SIGHT AND SOUND
aka "Sight & Sound"
General, Mainstream Monthly Magazine from London ,United Kingdom


- First issue: 1991
- General cinema.
- Took its present form in May 1991 with the incorporation of Monthly Film Bulletin. Prior to that it was published quarterly.
- Half the magazine contains great articles on various topics and the other half has the film reviews for the contemporary releases. I especially like the full synopsis given for every movie: No surprises when you 're watching The Crying Game for the first time.
- Published by the British Film Institute.
- Monthly, 70 colour pages in A4 format.
- Published by British Film Institute (BFI)
- Website: www.bfi.org.uk

Last updated:
2020-12-31

Recent updates


Special thanks for this page goes to:
Garry Malvern
Grace
Scott Matheson
Gary

COVERS FOUND & MISSING
Info from the Database
Highslide JS Listing is complete.
There are 352 issues listed in the database

Info from the Cover Gallery
Covers found: 352
Covers missing: None
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CONTENTS: 1991 1992 1993 1994 1995 1996 1997 1998 1999 2000 2001 2002 2003 2004 2005 2006 2007 2008 2009 2010 2011 2012 2013 2014 2015 2016 2017 2018 2019 2020 All GALLERIES: 1991 1992 1993 1994 1995 1996 1997 1998 1999 2000 2001 2002 2003 2004 2005 2006 2007 2008 2009 2010 2011 2012 2013 2014 2015 2016 2017 2018 2019 2020 All

Issue 116
December 2000
Stealth and duty: Ang Lee's ravishing Crouching Tiger, Hidden Dragon introduces full-throttled romance to the martial-arts genre. Philip Kemp finds out why the director keeps tackling projects so mould-breaking they sca


Issue 115
November 2000
Ugly (In a nice way): Mark Brandon 'Chopper' Read is one of Australia's most notorious killers. Nick Roddick asks Chopper director Andrew Dominik what attracted him to a man said to have murdered 19 people and arranged


Issue 114
October 2000
Beauty's slow fade: The House of Mirth, a sumptuous adaptation of Edith Wharton's novel, marks a triumphant change of direction for Terence Davies. Philip Horne explains its virtues and talks etiquette and music with the direc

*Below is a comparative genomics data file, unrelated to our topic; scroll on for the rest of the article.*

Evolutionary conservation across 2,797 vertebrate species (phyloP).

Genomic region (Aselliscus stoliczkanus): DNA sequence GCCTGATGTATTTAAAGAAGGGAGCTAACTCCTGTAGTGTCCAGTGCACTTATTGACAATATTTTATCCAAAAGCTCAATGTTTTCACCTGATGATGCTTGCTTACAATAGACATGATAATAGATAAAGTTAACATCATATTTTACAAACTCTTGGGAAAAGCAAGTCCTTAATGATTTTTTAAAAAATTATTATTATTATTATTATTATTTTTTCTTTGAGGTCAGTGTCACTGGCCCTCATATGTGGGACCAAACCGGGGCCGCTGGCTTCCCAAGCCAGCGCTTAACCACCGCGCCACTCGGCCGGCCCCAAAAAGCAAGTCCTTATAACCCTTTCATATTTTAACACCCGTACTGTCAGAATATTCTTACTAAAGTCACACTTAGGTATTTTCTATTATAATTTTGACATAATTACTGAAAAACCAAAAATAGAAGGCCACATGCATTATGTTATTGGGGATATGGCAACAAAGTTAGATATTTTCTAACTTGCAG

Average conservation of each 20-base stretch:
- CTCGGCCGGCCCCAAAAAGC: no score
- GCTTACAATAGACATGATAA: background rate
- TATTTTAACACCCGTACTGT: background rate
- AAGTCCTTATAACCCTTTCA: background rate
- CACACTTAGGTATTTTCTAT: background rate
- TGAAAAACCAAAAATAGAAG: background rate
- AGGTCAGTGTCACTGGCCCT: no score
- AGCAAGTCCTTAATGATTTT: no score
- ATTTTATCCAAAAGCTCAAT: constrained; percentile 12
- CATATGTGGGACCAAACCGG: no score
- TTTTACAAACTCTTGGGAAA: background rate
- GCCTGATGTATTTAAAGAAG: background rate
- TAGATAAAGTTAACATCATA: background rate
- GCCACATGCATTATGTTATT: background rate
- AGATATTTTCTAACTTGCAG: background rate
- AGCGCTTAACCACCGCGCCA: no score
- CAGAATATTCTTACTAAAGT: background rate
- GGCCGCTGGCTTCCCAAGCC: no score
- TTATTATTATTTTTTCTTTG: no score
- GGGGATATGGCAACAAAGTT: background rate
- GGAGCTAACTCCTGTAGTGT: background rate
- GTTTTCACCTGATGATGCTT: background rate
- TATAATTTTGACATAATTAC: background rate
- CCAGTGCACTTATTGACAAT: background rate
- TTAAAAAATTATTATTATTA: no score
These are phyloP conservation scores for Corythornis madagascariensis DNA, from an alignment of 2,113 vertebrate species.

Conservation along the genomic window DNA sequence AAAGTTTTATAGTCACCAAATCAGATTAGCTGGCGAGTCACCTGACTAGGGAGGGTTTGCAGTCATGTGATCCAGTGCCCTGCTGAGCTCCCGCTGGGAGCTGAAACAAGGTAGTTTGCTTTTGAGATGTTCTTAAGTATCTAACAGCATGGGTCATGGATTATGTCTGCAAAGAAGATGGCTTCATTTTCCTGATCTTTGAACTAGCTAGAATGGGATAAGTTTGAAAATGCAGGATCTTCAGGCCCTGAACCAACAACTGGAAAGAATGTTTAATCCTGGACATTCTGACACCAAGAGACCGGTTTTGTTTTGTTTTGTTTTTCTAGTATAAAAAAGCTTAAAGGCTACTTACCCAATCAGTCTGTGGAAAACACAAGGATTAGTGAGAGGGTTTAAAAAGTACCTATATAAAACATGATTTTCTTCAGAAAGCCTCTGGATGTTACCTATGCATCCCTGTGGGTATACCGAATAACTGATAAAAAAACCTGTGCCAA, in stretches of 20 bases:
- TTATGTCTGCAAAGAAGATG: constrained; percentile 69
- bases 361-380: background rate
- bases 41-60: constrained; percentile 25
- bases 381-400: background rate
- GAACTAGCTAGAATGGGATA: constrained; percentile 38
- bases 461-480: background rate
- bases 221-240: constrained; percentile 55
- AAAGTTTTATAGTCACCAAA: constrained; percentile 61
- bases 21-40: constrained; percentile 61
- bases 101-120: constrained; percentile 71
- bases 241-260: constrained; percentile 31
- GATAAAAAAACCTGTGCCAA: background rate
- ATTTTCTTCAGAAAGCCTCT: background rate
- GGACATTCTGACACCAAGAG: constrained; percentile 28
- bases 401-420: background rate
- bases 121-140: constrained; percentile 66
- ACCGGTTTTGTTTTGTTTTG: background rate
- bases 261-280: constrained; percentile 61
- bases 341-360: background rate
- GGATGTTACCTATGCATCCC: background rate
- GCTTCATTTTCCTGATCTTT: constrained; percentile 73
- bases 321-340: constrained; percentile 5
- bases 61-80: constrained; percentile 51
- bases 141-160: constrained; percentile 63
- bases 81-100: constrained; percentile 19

Issue 113
September 2000
How do you solve a problem like Von Trier?: With Bjork plausible in the lead role and her true pop self singing her own songs, what else is it about Lars von Trier's anti musical Dancer in the Dark that has so divided the crit


Issue 112
August 2000
In the mood for Edinburgh: Wong Kar-Wai talks about his most difficult film-making experience with Tony Rayns. Plus festival highlights: Japan's horror hit The Ring, Mike Figgis' split-screen Time Code, The Beaver Trilogy and


Issue 111
July 2000
East is best: Cannes 2000: From the new Wong Kar-Wai to the new Lars von Trier, this year's Cannes offered quality and controversy in equal measure, as Nick James reports. Plus S&S' annual round-up of the highlights.
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Issue 110
June 2000
Binoche the erotic face: As two new costume dramas, La Veuve de Saint-Pierre and Les Enfants du Siecle, cast Juliette Binoche as a tragic muse, Ginette Vincendeau wonders if she can ever explore her full potential.


Issue 109
May 2000
A law unto herself: In Steven Soderbergh's Erin Brockovich, Julia Roberts, playing a crusading, mini-skirted, working-class legal aide, has finally found a vehicle worthy of her underrated acting talent.
Death and the maidens: Sofia Coppola's adaptation of The Virgin Suicides goes beyond most dystopian visions of susburbia to a poignant landscape of nostalgia and loss.
Deadpan afterlife: Buster


Issue 107
March 2000
No smoking gun: Michael Mann's The Insider turns a true story of one man's fight to expose the lethal policies of the tobacco industry into an intense conspiracy thriller. Nick James ponders its thematic links with Heat, Manhu


Issue 106
February 2000
My bloody Valentine: To make The Talented Mr. Ripley a "bruising experience", Anthomy Minghella had to restructure Patricia Highsmith's greatest novel. Nick James talks to the director and his editor Walter Murch.


Issue 105
January 2000
The cage of reason: Tim Burton is not the only creative force behind Sleepy Hollow, which may be why it's pitched between horror and the spoofery that made his name, argues Kim Newman.
Fritz Lang: The

All magazine covers are copyrighted by their publishers. No rights are given or implied. They are presented here for their historical significance and the edification of magazine fans and collectors, everywhere.